Conserved Mimicry Genes in HeliconiusFigure 2. Crosses Used for Mapping the Yb, P, and Cr Loci(A) Crossing scheme in H. melpomene showing segregation of tightlylinked loci Yb and Sb (hindwing yellow bar and white margin, present inH. m. cythera, YbcYbc SbcSbc) in brood B033. Genotypes are shown on thefigure. The hindwing image in the box has been manipulated tohighlight the shadow hindwing bar characteristic of heterozygotegenotypes. Segregation of the linked N locus controlling the yellowforewing band was followed in a different set of crosses not shown here(Table S1; Materials and Methods).(B) Crossing scheme in H. erato showing segregation of Cr alleles inbrood CH-CH5; Cr controls the forewing yellow band (absent in H. e.cyrbia, CrcCrc), and the hindwing yellow bar and white margin (present inH. e. cyrbia). The red-patterning gene D also segregates in this cross, butis unlinked to Cr; only progeny with a DhiDhi genotype are shown on thefigure (Table S2; see also  for a figure of a similar cross showing allnine possible genotypes).(C) Crossing scheme in H. numata showing segregation of the P alleles inintercross B502. F1 parents are heterozygous for different alleles, thusproducing four different genotypes in the progeny. P switches the entirecolour pattern, with strong dominance between sympatric alleles. Otherbroods (not shown) segregating for the very same Pele and Psil alleleswere sired by the same male or its full brother (Table S3).DOI: 10.1371/journal.pbio.0040303.g002In contrast, mimicry polymorphism affecting yellow,brown/orange, and black colour patterns in H. numata isinherited entirely at a single Mendelian locus, P (Figure 2C).Populations are locally polymorphic, and nine distinctivealleles have been identiﬁed for the P locus in a narrowgeographic area of Peru (Figures 1 and 2C) [19,20]. Alleles atthe P locus are nearly all completely dominant, with a linearhierarchy of dominance relationships [19,20], as might beexpected in order to prevent the segregation of intermediateand nonmimetic phenotypes in wild populations. Occasionalrecombinant phenotypes occur, suggesting that the P locusmay be a tight cluster of genes, or ‘‘supergene’’ [19,25].Despite suggestions in the literature that there might begenetic homology between some of these mimicry genes indifferent Heliconius species [16,26,27], such homology has notbeen directly tested. Here we describe the development ofmolecular markers that are tightly linked to a colour patternlocus in H. melpomene; we used these markers to investigatesynteny and homology of colour pattern genes between thethree Heliconius species.ResultsWe demonstrated homology of the genomic location of theP locus in H. numata, the N–Yb–Sb complex in H. melpomene,and the Cr locus in H. erato (Figure 3). A noncoding region(a41), cloned from an ampliﬁed fragment length polymorphism marker in a linkage mapping study of H. melpomene, lieswithin 1.1 cM of the H. melpomene pattern locus Yb on linkagegroup 15 (out of a total map length of 1,616 cM)  (FigureS1). Among 413 individuals with both genotype and phenotype information from four mapping families, there were justﬁve individuals recombinant between a41 and Yb (Table S1).This same marker is located within 0.7 cM of the P locus,which controls polymorphism in H. numata, with only tworecombinant individuals identiﬁed among 306 individualsderived from six mapping families (Table S2). The probabilityof ﬁnding Yb and P so tightly linked to a homologous markerin the two species by chance is p , 0.002 (see Materials andMethods).The primers for the noncoding a41 marker did not amplifya product in H. erato. However, we used a PCR amplicon ofPLoS Biology www.plosbiology.org0003October 2006 Volume 4 Issue 10 e303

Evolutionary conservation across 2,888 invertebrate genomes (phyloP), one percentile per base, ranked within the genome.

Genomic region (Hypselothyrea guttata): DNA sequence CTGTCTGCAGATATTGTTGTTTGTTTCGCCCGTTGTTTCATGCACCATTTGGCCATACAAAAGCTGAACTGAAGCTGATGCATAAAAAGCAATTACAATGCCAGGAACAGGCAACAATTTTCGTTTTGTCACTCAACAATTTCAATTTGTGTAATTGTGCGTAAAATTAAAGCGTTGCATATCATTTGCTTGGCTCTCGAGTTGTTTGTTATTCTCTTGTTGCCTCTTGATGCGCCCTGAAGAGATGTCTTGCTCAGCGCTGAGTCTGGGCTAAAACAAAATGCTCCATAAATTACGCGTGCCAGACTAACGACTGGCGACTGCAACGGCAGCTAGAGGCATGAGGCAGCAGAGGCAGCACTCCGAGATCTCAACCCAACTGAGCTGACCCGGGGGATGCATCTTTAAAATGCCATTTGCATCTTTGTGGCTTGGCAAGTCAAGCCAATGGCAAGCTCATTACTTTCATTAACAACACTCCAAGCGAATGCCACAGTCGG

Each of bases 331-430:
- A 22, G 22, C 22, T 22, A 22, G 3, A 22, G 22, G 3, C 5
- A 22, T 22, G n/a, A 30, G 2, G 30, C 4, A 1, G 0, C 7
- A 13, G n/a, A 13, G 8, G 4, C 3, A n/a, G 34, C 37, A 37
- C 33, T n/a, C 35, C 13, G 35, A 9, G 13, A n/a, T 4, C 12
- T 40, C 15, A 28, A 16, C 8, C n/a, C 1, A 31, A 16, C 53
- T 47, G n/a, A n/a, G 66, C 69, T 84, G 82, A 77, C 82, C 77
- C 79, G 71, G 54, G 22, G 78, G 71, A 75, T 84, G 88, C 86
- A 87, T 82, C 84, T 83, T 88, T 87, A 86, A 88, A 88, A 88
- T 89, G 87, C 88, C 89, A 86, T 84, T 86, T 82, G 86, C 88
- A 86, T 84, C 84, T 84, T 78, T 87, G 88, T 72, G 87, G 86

Conserved Mimicry Genes in Heliconiussequences of this clone in both H. melpomene and H. numata. Inboth species, these end sequences showed complete linkage toa41 in at least 100 individuals. This clone was then sequencedand annotated by BLAST comparison with nucleotide andprotein sequence databases (see Materials and Methods;Figure 4). In addition to identifying the a41 locus, weidentiﬁed nine genes and three retrotransposon-associatedcoding regions (Figure 4).None of the genes identiﬁed in the 118-kb BAC clone is acandidate for the Yb locus itself, because recombinants wereidentiﬁed between markers derived from the BAC endsequences and Yb in H. melpomene (unpublished data).However, coding sequences were used to design conservedPCR primers for gene-based markers that cross-amplifybroadly across Heliconius. One of these markers, GerTra,ampliﬁes using primers anchored in two putative exons ofthe Rab geranylgeranyl transferase beta subunit (bggt-II) gene andspans an intron showing substantial allelic size variation in H.erato (Figure S3). This region was 14 kb from the a41 markerin H. melpomene (Figure 4), and variation at this locussegregated nearly perfectly with the colour locus Cr in H.erato. Only one recombinant between Cr and GerTra alleleswas identiﬁed among 197 individuals from two mappingfamilies of H. erato (Table S2), thus locating GerTra within 0.3cM of the Cr locus (Figure 3; total map length in H. erato wasestimated at 1,430 cM [27,28]). The probability of the H.melpomene gene Yb and H. erato gene Cr being tightly linked tohomologous markers by chance is p , 0.003.At a broader scale, two microsatellite markers (Hm01 andHm08) and three conserved gene regions (eIF3-S9, RpL22, andRpP40) map to the same linkage group as Yb in H. melpomene(Figure 2). In H. numata, Hm01, Hm08, and RpP40 show aconserved pattern of linkage with H. melpomene both in termsof gene order and estimated distances between loci (Figure 2;eIF3-S9 and RpL22 were not variable in mapped broods of H.numata). The two microsatellite loci unfortunately do notcross-amplify in H. erato, but RpL22 and eIF3-S9 both map tothe linkage group containing the Cr locus (Figure 2). Thesedata reinforce our observation that linkage order is preservedbetween distantly related Heliconius species  and suggestthat the chromosomes bearing colour genes P, Yb, and Cr havenot undergone large-scale rearrangement between the threespecies.In addition to genotyping a41 and the markers derivedfrom the BAC sequence, we have genotyped and assigned tolinkage groups a total of 48 codominant molecular markersfrom across the genome, including 12 markers for genesknown to be involved in the development of wings andpatterns in other butterﬂies or in Drosophila (so-calledcandidate genes) [29–31], and 37 other conserved single-copynuclear genes and microsatellites used as anchor loci incomparative mapping [22,27,28] (see Materials and Methods).We found no conﬂicting linkage relationship between thethree species on the 16 linkage groups anchored with sharedmarkers (Table 1) out of a total of 21 in each species [22,27],suggesting a widely conserved pattern of synteny at thegenome scale. In H. melpomene, we have also mapped thefollowing: (a) patterning loci B and D, which lie 66.7 cM fromthe gene Cubitus-interruptus on linkage group 18, (b) locus Ac,which is assigned to LG10, and (c) a locus we here term Khw,which lies 10 cM from the gene wingless on linkage group 1(Table 1). Khw controls the white/yellow switch of theFigure 3. Chromosomal Maps for Linkage Group Homologues in H.melpomene (LG15), H. numata (LG15), and H. erato (LG02)Distances are in Haldane centimorgans. The alternative orders for P anda41 relative to Hm01 in H. numata are not significantly different (DLnL ¼ 1.40). Similarly, most orders of N, Sb, Yb, and a41 in H. melpomene arenot significantly different (from DLnL ¼ 0.15 for the order a41–Yb–N–Sb–to DLnL ¼ 0.77 for a41–N–Yb–Sb–). Finally, the two orders for Cr andGerTra in H. erato are also equally significant. Therefore, we here showthe most likely gene orders but cannot exclude that the colour loci are onthe other side of the anchor loci a41, Fox, or GerTra. In contrast, anchorloci order GerTra–RpP40–Hm01–Hm08 is robust, with alternative orderssignificantly worse (DLnL , 2), although the relative placement of RpL22and eIF3-S9 is uncertain in H. melpomene and H. erato (DLnL . 2).DOI: 10.1371/journal.pbio.0040303.g003this marker to probe a whole-genome bacterial artiﬁcialchromosomal (BAC) library of H. melpomene. A 118-kb BACclone was identiﬁed and its genomic location conﬁrmed bythe following: (a) alignment with sequences of the a41 locusgenerated from H. melpomene genomic DNA and (b) recombination mapping of at least one marker derived from the endPLoS Biology www.plosbiology.org0004October 2006 Volume 4 Issue 10 e303